In my opinion, Cameron was wise beyond his years. He will always be one of my heroes because he gave of himself for the greater good of others.

Posted in Associate Blog, News

When the Well Runs Dry

Blog by Associate Mary Ellen George

Ever feel like your well has run dry?  Sometimes when it’s my turn to write this week’s blog, I struggle with coming up with meaningful topics to write or share about. This phrase, when the well runs dry, keeps popping up in my mind as a metaphorical awareness of where my life is at the moment and so it deserves some reflection.

I like to do Google searches on phrases to get ideas beyond my own to see what emerges. Quotes, a book, and two films are attributed to this phrase.  Let’s look at each of these findings to see what bubbles up.

Perhaps some of you are aware that Benjamin Franklin is attributed with saying “When the well is dry, we know the value of water.”  Another way of interpreting this saying is that you never know what you have until it is gone.  A twist on this phrase is the expression, “You’ll never miss the water ‘til the well runs dry” by W.C. Handy.  Both expressions are a wake-up call to take time to cherish the people in our lives who mean so much to us and to be mindful of what we do have because it could be gone tomorrow.

When we dig deep into the well of our being, we can see also whether we are a glass-half-empty person or half-full person.  We can ask ourselves whether we hold onto a pessimistic or optimistic worldview and we can try to shift our perspective if we find ourselves needing to move from the negative to the positive.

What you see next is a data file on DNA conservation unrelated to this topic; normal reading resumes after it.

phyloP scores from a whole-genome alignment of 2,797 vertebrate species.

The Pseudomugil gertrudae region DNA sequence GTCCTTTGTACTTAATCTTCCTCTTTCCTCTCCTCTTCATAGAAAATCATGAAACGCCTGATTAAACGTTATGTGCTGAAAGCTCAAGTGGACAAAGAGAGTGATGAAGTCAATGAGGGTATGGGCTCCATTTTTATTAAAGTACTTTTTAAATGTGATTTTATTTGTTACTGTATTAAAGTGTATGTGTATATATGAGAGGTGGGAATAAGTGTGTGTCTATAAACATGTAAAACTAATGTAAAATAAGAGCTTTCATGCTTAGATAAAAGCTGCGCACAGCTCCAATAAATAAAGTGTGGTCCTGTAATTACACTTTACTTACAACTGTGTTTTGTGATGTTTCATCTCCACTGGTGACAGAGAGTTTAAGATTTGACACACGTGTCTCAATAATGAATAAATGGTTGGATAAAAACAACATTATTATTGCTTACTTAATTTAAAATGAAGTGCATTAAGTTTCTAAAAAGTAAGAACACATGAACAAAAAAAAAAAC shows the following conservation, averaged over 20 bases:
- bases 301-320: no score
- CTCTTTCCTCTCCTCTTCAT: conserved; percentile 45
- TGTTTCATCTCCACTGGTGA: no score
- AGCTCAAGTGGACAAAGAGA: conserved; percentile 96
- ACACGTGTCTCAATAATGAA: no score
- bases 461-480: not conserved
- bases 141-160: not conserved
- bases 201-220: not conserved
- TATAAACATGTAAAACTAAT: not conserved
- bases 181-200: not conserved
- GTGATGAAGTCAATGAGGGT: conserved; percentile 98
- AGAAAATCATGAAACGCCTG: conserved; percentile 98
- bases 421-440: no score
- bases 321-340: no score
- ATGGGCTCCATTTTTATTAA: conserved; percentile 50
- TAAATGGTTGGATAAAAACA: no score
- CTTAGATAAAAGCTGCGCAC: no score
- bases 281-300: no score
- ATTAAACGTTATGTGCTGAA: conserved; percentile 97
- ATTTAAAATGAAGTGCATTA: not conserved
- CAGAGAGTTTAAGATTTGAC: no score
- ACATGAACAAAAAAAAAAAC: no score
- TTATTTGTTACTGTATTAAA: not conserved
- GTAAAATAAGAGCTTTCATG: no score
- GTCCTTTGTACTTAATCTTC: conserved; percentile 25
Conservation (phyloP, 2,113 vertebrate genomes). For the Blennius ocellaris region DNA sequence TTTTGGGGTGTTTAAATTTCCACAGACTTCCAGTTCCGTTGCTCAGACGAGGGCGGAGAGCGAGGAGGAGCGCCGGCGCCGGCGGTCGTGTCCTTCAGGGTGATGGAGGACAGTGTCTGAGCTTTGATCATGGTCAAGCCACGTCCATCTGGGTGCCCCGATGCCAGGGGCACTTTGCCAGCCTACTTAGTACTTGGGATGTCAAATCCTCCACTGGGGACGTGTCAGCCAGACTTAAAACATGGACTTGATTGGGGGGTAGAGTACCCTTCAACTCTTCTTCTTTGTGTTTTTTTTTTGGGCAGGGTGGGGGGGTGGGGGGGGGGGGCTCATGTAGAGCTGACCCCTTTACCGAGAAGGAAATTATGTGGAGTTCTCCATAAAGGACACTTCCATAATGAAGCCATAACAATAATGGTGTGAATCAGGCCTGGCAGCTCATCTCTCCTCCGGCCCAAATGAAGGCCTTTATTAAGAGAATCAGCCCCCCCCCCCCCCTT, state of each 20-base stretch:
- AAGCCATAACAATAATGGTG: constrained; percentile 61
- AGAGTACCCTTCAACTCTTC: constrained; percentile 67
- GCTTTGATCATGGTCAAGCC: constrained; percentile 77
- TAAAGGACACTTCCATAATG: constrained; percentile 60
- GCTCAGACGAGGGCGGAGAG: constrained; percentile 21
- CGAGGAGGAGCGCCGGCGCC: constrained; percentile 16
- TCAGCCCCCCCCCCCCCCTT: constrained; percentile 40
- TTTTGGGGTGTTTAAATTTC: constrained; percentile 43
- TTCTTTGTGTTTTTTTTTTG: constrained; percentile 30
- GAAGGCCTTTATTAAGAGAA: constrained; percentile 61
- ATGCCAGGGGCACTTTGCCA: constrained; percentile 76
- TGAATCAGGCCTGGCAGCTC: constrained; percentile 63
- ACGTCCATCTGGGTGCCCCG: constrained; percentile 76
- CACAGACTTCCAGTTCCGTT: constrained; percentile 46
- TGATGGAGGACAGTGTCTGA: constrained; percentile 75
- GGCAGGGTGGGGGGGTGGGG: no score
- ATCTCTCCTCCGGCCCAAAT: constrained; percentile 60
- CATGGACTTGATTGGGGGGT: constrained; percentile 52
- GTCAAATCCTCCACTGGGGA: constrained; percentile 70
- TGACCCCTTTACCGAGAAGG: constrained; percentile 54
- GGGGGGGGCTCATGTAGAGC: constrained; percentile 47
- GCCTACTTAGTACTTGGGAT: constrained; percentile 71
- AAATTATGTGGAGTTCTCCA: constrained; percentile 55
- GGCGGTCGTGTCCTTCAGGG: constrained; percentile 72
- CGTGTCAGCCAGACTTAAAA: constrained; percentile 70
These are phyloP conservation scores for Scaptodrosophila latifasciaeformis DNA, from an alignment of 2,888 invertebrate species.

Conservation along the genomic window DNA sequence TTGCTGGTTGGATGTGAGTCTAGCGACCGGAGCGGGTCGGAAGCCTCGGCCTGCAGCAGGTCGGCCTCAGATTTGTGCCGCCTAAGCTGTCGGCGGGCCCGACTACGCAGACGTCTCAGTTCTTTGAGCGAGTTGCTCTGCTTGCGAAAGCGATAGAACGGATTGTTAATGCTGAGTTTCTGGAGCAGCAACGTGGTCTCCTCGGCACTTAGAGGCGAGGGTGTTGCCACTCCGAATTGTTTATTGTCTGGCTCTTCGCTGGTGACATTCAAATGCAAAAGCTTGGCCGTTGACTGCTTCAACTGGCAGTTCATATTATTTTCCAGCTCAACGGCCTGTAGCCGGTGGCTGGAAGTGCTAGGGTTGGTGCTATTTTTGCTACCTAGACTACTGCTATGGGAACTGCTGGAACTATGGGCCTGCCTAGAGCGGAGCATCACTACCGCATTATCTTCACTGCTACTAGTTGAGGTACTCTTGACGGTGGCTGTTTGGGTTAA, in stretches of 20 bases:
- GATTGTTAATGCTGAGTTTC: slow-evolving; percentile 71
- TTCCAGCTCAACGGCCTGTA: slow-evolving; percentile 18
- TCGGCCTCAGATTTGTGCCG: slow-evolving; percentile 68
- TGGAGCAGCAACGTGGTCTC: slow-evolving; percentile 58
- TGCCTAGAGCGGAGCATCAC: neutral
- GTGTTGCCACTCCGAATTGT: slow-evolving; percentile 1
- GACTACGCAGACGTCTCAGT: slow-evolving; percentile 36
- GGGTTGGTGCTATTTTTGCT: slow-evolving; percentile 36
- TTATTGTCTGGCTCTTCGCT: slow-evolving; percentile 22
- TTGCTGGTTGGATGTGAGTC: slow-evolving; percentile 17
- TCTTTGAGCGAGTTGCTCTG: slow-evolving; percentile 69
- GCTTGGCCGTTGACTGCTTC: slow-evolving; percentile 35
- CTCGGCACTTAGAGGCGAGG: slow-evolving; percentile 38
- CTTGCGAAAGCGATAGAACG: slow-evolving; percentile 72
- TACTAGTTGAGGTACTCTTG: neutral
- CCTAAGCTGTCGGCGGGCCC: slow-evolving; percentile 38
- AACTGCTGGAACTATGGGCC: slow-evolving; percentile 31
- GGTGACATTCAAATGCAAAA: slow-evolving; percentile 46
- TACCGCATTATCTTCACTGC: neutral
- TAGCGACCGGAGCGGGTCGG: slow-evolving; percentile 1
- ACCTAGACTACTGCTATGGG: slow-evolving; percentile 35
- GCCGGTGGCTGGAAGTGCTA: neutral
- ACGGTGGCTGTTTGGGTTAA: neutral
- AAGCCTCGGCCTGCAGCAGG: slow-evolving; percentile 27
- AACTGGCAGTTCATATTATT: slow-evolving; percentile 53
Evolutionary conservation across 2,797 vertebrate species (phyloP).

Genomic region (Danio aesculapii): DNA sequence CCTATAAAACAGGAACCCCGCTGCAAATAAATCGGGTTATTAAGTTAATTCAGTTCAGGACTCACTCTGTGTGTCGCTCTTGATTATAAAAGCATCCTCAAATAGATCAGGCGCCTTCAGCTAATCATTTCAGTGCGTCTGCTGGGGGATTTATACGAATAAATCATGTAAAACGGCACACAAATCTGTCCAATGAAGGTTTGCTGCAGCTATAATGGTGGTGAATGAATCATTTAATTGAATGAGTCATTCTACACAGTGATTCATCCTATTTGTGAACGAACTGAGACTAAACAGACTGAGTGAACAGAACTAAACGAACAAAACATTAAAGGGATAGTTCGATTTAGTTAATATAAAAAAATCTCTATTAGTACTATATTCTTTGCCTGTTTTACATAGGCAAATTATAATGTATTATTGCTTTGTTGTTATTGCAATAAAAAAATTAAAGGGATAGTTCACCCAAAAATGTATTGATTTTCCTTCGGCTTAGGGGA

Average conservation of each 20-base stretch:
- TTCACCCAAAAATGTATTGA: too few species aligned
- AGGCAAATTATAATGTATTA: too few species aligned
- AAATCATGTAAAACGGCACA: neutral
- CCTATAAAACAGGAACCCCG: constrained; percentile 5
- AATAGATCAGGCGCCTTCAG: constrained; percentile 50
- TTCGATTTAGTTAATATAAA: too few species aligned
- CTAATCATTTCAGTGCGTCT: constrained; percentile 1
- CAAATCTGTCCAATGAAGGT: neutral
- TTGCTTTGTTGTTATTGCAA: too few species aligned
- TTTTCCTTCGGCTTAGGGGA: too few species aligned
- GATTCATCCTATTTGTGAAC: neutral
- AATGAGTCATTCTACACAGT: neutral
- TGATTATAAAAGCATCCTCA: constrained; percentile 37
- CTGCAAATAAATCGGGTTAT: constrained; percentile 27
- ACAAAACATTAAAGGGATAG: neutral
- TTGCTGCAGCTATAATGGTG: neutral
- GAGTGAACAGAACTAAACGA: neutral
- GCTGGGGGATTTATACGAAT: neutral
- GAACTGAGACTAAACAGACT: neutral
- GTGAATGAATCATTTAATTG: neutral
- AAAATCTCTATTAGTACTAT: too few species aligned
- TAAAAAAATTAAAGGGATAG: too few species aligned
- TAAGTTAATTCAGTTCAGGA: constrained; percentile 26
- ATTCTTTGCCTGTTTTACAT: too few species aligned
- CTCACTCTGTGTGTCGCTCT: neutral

The Jesuit priest, Thomas H. Green, wrote a book on prayer that holds this phrase and is entitled When the Well Runs Dry: Prayer Beyond the Beginnings. It’s sitting on my bookshelf at home and this may be a good time for me to reflect on his words and to quench my thirst on the wellspring of prayer.

A movie and a documentary film also hold this phrase as its title. One is a 2018 movie about two brothers who struggle with their relationship after the loss of their mother. I suspect that one takeaway from the movie is an understanding of the difficulty we all have to appreciate what we have while we still have it. Turning to a pragmatic understanding of what happens when a well runs dry, is a half-hour documentary film, produced in 2015, that portrays “the vital connection that rural Kansans have with water” and “the ongoing threats [ranchers, farmers, and residents] face to the availability of the water they depend on.”  This environmental threat to our water resources adds another layer of meaning not to be forgotten when pondering the literal impact of a well running dry.

In Scripture, there are many references to callings, conversions, and healings that take place at a well or some reservoir of water. The story of the woman at the well illustrates not only her conversion but also the unconditional love Jesus extends to her. On the Sea of Galilee, Jesus calls Peter and other fishermen to follow him.  Both of these scriptural examples highlight the transformative power and healing nature of water and that when our well runs dry, God is there with us.

When discerning what to do in a particular situation or what life choice to make, we may find the well runs dry.  But, I think when we examine what is happening inside ourselves and listen to what thoughts and feelings are surfacing, we are being called to a deeper awareness of God’s workings in our lives and a deeper relationship with God.

Do you hear or feel God’s presence nudging you to dig deeper and to respond to a call to explore life as a religious sister?  If so, contact us and begin the journey to discovering a wellspring of possibilities.

Posted in God Calling??